The fact of the matter is that you have come to my blog for a reason. You have most likely already decided that you have got to a stage where you would rather a life without your clutter than to keep it. You and only you can decide what stays and what goes. Begin with the easy things and let momentum drive you forward. Once you start to see the difference your steady decluttering is making, you may just become more ruthless with the things you once thought you couldn’t live without.

Then there is the extreme case. Maybe you have got to the stage where you feel you need to hoard all kinds of things that aren’t being used because you would feel insecure without them present. In this case perhaps it is time to do the Clutter Image Rating Scale to determine the extent of your clutter and whether you need to seek professional help. Hoarding is an illness not a life choice so please if you think you are in too deep seek help.

Today’s Declutter Item

We sold this chest of drawers for $30 through the community message board at my husband’s workplace.

Chest or Drawers

Something I Am Grateful For Today

I am grateful that four and a half years ago we chose the townhouse we are now living in as our new home. We wanted to live in this area but there were no houses available so we settled for this townhouse. Little did I know how much happier I would be in a smaller home. Isn’t it amazing how one can change their mindset from being envious of their neighbours for their bigger homes to being grateful that those big homes aren’t mine to clean and care for. If it wasn’t for this choice I dare say I would still be swimming in clutter. Thank you hand of fate.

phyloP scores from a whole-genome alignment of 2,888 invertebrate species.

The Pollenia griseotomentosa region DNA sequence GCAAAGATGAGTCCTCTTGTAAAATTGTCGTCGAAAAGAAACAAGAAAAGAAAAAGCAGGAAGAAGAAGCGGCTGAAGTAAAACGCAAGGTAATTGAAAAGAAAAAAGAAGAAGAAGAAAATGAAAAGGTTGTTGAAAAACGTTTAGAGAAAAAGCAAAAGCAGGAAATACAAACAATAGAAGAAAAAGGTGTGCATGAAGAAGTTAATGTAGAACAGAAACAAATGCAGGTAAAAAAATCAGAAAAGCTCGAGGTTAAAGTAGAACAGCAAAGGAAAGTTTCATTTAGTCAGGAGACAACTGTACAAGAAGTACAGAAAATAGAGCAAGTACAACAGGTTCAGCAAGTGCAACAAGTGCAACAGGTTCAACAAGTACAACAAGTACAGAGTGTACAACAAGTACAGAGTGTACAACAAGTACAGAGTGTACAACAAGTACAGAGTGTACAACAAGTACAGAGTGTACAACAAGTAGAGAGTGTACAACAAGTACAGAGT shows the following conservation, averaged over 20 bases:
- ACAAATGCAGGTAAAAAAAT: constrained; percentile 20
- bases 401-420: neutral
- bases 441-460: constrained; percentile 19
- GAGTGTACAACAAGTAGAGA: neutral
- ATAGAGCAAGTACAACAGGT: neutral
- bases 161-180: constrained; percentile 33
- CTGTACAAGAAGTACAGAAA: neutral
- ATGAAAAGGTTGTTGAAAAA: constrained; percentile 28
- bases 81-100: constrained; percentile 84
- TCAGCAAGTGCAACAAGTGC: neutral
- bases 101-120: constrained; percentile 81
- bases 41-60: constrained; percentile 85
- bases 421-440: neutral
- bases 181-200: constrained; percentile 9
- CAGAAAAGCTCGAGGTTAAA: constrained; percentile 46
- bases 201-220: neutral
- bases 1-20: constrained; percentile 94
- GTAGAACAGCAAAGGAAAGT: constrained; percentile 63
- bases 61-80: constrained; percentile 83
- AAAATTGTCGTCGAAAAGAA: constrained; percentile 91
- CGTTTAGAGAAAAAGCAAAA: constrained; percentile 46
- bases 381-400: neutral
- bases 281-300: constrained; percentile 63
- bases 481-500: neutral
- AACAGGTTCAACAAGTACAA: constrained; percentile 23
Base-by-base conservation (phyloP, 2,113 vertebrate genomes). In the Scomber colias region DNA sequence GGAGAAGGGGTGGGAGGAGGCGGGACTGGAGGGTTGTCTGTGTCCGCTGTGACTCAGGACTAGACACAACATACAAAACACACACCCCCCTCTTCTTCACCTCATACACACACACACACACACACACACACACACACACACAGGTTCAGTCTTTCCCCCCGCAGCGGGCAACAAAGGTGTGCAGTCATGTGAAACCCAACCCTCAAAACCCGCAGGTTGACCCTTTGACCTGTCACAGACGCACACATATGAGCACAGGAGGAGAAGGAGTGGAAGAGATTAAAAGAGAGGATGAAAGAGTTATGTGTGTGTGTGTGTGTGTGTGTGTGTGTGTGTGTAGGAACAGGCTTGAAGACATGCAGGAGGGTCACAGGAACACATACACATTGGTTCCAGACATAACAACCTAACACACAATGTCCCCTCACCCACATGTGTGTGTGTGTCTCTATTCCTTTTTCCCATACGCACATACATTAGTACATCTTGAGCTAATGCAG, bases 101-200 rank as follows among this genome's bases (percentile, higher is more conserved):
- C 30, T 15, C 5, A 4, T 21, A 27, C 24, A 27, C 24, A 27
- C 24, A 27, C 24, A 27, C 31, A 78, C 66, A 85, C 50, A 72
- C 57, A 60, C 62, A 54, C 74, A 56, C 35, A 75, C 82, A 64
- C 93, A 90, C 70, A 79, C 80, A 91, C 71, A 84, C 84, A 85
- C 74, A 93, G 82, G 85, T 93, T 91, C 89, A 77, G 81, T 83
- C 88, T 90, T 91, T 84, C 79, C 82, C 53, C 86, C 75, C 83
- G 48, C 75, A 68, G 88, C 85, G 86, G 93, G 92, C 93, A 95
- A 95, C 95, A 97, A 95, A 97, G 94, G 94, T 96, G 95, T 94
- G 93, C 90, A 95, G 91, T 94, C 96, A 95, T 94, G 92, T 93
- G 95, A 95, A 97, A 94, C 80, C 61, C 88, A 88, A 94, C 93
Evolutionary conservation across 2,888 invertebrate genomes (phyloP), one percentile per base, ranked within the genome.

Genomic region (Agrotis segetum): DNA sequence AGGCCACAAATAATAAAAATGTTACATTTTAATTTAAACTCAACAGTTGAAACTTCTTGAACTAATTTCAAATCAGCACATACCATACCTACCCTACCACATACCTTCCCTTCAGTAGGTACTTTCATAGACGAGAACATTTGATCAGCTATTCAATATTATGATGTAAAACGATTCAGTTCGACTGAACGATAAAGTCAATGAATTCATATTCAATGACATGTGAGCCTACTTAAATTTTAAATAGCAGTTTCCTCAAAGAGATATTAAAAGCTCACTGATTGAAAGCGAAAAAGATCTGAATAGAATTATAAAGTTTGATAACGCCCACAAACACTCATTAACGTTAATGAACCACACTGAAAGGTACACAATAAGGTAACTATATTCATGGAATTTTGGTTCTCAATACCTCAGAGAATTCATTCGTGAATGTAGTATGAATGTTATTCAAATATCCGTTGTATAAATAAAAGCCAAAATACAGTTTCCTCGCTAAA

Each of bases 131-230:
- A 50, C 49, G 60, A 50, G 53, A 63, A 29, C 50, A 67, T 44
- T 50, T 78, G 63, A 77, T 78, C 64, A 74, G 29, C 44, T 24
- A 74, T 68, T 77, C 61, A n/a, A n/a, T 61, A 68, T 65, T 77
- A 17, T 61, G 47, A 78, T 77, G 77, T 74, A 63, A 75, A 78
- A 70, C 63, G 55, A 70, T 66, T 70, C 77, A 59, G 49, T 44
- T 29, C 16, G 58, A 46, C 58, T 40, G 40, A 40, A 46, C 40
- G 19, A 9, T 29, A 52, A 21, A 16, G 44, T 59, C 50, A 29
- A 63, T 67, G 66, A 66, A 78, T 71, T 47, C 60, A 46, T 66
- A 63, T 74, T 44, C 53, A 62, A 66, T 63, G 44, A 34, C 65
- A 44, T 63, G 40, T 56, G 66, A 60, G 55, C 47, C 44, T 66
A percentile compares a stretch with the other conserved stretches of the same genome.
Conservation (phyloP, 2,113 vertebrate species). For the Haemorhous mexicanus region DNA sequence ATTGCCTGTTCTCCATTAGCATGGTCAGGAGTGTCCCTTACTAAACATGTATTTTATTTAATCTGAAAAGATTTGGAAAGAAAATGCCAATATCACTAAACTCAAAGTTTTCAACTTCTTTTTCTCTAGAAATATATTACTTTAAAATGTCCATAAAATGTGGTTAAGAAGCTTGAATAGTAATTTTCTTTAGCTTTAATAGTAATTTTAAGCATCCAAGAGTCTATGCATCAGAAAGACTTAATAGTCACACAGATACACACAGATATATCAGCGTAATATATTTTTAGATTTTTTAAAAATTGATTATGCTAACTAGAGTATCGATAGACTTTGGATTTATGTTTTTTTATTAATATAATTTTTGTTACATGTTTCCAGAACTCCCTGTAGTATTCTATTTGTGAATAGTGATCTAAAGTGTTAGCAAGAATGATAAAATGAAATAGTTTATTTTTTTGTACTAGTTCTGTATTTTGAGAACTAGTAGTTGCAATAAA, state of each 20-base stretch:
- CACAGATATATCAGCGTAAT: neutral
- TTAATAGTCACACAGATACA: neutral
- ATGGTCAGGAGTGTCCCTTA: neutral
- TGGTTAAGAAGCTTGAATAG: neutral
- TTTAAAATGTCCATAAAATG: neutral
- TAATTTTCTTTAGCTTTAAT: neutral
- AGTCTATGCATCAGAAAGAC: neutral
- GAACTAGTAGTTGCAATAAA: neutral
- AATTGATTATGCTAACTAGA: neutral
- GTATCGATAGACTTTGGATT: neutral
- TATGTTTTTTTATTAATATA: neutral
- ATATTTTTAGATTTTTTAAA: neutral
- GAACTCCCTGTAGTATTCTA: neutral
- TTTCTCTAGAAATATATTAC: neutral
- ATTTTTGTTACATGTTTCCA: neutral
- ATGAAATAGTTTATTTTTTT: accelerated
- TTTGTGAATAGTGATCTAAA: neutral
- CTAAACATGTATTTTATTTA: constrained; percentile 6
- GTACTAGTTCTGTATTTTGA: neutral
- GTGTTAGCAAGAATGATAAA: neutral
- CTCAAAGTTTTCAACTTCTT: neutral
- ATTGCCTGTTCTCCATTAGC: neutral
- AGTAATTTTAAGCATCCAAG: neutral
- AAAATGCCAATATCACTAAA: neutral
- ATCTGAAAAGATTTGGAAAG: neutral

It matters not how fast I go, I hurry faster when I’m slow


Continue reading with these posts:

  • Disassociation Part 1 ~ Guilt Clutter I was intending to write a post today about disassociating with your clutter emotionally but once I started to think about this issue I decided it deserved a whole series of posts. So I […]
  • Mini Mission Monday ~ Too much of a good thing Mini Mission Monday is about finding ten minutes a day to declutter. To make it easy for you, each Monday I set seven declutter missions, one for each day of the week for you to follow. It […]
  • Mini Mission Monday ~ Time for yet another category declutter Mini Mission Monday is about finding ten minutes a day to declutter. To make it easy for you, each Monday I set seven declutter missions, one for each day of the week for you to follow. It […]
About Colleen Madsen

Colleen is the founder of 365 Less Things and lives in Newcastle, Australia.

Comments